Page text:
But this victory became Dioxippus' downfall. Alexander and the Macedonians were disappointed and embarrassed by the outcome of the match, particularly since their defeat occurred in front of recently conquered Persian prisoners. Alexander's disfavor was noted by the Macedonians who conspired to embarrass Dioxippus, by putting a golden cup underneath his pillow and accusing him of theft. Dioxippus felt this dishonor deeply. Realizing the Macedonians had framed him, he wrote a letter to Alexander describing the conspiracy, then committed suicide by falling on his sword. Alexander's regret at the death of Dioxippus, which he felt was unwarranted, was made even more bitter by the joyous reactions of the Macedonian camp which revealed their complicity.

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Here's a blurb from that Wiki entry.....

 

In an odd turn of events' date=' a pankration fighter named Arrhichion (Ἀρριχίων) of Phigalia won the pankration competition at the Olympic Games despite being dead. His opponent had locked him in a chokehold and Arrhichion, desperate to loosen it, broke his opponent's toe (some records say his ankle). The opponent nearly passed out from pain and submitted. As the referee raised Arrhichion's hand, it was discovered that he had died from the chokehold. His body was crowned with the olive wreath and taken back to Phigaleia as a hero.[/b']

 

Uh, that's just sheer awesome.

 

Scott Smith doesn't have **** on that guy......

 

holy crap, what a bad ***

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Here is a true story.

 

Back when my people were still held in refuge camps in Thailand, a Hmong fighter named Kai Cha, better known as Cha Kai, was invited to meet the king of Thailand. He was escorted to the King's palace and while kneeling down to the King, Thai's greatest fighter kicked him. He received 3 to 4 kicks before he summoned all his might into one blow and knocked out the Thai fighter.

 

True story. I would not lie to you...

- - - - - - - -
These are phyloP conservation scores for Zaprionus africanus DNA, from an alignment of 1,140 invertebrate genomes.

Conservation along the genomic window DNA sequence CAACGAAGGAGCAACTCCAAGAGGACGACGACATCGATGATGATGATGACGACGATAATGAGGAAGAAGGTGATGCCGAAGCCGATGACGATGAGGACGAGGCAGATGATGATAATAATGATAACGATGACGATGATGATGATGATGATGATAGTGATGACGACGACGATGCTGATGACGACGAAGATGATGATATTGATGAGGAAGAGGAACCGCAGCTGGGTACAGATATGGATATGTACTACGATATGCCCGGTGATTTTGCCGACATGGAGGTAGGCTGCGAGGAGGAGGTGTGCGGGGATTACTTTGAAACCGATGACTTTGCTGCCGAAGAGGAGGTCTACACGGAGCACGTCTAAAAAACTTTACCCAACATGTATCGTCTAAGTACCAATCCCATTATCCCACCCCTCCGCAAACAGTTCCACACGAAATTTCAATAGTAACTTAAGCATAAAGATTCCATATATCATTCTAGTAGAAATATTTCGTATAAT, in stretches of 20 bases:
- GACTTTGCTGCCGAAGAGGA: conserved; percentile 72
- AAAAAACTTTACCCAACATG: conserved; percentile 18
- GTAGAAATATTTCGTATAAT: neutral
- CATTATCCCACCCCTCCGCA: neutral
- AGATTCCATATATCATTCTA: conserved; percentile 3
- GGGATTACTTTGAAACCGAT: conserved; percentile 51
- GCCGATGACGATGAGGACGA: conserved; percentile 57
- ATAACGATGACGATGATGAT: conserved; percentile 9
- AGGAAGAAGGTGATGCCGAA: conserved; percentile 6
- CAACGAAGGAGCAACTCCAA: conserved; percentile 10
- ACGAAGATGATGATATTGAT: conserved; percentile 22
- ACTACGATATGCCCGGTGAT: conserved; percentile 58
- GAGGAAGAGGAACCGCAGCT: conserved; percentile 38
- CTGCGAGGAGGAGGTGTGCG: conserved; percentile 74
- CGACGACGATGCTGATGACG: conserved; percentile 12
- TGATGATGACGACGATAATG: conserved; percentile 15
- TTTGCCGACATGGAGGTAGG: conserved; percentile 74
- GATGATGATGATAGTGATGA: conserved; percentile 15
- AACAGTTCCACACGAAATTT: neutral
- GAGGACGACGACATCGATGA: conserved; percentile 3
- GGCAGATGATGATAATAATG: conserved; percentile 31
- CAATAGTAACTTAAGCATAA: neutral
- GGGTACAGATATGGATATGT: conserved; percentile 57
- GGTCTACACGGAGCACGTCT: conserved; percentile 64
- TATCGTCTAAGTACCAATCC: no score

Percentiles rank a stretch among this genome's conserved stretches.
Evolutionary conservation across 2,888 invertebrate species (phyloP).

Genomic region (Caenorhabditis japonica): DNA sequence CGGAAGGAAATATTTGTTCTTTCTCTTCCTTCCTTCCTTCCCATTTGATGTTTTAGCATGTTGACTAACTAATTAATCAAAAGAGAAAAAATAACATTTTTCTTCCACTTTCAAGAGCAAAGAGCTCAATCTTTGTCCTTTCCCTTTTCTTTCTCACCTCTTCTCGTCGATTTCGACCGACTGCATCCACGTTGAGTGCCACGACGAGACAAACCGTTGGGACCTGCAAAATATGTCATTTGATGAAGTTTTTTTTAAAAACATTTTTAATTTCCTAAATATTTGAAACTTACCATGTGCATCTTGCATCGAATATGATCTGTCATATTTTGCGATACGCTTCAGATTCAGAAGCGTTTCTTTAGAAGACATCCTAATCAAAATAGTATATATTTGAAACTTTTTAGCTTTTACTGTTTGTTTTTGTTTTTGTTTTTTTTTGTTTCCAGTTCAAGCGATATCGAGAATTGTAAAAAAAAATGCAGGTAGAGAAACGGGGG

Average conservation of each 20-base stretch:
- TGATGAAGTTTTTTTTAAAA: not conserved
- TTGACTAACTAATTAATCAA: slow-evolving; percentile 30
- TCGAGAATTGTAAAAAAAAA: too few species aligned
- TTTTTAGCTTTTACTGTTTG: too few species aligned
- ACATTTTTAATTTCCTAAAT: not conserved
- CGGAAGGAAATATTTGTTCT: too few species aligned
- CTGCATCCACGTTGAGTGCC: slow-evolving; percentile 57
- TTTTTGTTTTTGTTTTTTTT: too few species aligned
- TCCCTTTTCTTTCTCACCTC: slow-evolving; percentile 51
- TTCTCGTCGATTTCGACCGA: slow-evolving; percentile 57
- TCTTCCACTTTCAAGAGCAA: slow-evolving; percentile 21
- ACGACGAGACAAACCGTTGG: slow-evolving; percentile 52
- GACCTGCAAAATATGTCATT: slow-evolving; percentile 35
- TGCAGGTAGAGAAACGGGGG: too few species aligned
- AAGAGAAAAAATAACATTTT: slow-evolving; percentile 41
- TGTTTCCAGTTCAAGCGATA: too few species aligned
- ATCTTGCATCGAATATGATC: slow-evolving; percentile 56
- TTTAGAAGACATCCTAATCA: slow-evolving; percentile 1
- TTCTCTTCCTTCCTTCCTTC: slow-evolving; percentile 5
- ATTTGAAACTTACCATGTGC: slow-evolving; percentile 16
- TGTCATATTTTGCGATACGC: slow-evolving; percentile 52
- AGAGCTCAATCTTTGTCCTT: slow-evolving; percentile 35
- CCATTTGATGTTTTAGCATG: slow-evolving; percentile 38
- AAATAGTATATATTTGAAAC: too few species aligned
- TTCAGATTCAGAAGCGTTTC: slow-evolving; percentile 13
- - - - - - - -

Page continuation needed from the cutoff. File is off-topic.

You can say Cha Kai is a Hmong hero.

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Here is a true story.

 

Back when my people were still held in refuge camps in Thailand' date=' a Hmong fighter named Kai Cha, better known as Cha Kai, was invited to meet the king of Thailand. He was escorted to the King's palace and while kneeling down to the King, Thai's greatest fighter kicked him. He received 3 to 4 kicks before he summoned all his might into one blow and knocked out the Thai fighter.

 

True story. I would not lie to you...

 

You can say Cha Kai is a Hmong hero.[/quote']

 

interesting. could you provide a link to something, or is it more of a passed down via word of mouth typr thing?

 

either way, badass :)

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First of all' date=' you cannot trust Wikipedia for information of this type.

 

Secondly, what is martial arts?.....A simple answer is a form of fighting.

 

With that in mind, the first known human civilization would have had a form of fighting>>> (Mesopotamia)[/quote']

 

I think a lot of the info can be taken seriously. Much of it will have been scrutinized by scholars in the profession, and if not, there is generally notes indicating lack of source.

 

Martial Arts? Technically it means Art of War - or combat techniques, which would imply to the death. Obviously, they aren't employed for those reasons anymore.....

 

And you're right - every recorded civilization has had some form of documented hand-to-hand combat system, whether it be primitive boxing, wrestling, or combinations thereof.

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Here is a true story.

 

Back when my people were still held in refuge camps in Thailand' date=' a Hmong fighter named Kai Cha, better known as Cha Kai, was invited to meet the king of Thailand. He was escorted to the King's palace and while kneeling down to the King, Thai's greatest fighter kicked him. He received 3 to 4 kicks before he summoned all his might into one blow and knocked out the Thai fighter.

 

True story. I would not lie to you...

 

You can say Cha Kai is a Hmong hero.[/quote']

 

Was the Thai fighter Tito Ortiz? Because if so, the only reason your boy laid him out was because he had a cracked skull and was 74% healthy. Just sayin....;)